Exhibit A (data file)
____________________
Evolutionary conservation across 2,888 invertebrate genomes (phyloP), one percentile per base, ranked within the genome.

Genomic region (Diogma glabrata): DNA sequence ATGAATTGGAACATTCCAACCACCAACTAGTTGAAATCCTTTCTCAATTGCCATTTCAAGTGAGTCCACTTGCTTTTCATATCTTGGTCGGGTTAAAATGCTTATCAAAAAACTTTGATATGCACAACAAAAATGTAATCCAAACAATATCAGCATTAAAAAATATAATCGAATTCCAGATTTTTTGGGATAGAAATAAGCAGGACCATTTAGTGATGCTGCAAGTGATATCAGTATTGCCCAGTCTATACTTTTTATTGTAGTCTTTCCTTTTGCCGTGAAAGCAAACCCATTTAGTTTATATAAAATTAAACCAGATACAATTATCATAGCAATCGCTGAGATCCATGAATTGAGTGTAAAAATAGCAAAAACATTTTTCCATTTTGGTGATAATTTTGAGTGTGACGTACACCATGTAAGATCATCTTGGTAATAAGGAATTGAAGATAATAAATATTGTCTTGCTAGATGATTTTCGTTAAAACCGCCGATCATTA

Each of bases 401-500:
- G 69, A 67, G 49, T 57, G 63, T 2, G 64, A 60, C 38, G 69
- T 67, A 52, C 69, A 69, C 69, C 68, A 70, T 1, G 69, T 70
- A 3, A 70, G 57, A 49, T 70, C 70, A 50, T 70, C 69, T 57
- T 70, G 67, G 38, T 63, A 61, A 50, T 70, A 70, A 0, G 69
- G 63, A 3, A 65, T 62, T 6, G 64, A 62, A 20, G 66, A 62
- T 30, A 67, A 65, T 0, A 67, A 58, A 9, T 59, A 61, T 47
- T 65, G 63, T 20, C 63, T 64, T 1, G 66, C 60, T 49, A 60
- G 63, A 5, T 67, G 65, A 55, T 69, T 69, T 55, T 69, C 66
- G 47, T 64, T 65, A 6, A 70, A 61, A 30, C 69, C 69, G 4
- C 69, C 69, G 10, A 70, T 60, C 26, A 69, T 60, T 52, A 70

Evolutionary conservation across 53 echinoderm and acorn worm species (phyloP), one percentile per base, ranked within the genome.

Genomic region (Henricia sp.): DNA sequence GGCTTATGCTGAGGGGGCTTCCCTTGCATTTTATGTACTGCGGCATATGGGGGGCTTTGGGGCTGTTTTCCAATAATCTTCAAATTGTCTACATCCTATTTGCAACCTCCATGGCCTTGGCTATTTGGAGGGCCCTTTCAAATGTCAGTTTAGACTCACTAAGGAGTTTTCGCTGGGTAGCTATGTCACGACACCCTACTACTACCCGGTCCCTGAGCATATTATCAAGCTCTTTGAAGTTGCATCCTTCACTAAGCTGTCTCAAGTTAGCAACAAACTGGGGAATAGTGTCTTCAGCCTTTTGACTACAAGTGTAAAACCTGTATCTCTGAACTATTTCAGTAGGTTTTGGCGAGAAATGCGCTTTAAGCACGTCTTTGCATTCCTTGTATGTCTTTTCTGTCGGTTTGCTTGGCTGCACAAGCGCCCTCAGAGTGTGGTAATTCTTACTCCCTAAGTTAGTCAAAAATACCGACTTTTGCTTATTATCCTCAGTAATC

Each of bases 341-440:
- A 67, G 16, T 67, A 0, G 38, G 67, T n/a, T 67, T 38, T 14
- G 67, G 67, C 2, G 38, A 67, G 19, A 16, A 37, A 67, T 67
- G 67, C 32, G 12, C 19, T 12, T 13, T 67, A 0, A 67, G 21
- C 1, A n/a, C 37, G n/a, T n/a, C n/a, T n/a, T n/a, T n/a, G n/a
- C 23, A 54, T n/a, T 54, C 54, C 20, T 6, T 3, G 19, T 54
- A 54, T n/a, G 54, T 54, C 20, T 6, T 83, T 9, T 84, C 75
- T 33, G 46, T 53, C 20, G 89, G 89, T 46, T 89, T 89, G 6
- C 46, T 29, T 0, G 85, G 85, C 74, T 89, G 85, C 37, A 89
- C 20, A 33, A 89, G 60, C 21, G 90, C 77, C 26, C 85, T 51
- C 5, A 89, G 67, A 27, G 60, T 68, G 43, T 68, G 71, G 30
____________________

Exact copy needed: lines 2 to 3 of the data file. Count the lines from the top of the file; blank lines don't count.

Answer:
Genomic region (Diogma glabrata): DNA sequence ATGAATTGGAACATTCCAACCACCAACTAGTTGAAATCCTTTCTCAATTGCCATTTCAAGTGAGTCCACTTGCTTTTCATATCTTGGTCGGGTTAAAATGCTTATCAAAAAACTTTGATATGCACAACAAAAATGTAATCCAAACAATATCAGCATTAAAAAATATAATCGAATTCCAGATTTTTTGGGATAGAAATAAGCAGGACCATTTAGTGATGCTGCAAGTGATATCAGTATTGCCCAGTCTATACTTTTTATTGTAGTCTTTCCTTTTGCCGTGAAAGCAAACCCATTTAGTTTATATAAAATTAAACCAGATACAATTATCATAGCAATCGCTGAGATCCATGAATTGAGTGTAAAAATAGCAAAAACATTTTTCCATTTTGGTGATAATTTTGAGTGTGACGTACACCATGTAAGATCATCTTGGTAATAAGGAATTGAAGATAATAAATATTGTCTTGCTAGATGATTTTCGTTAAAACCGCCGATCATTA

Each of bases 401-500: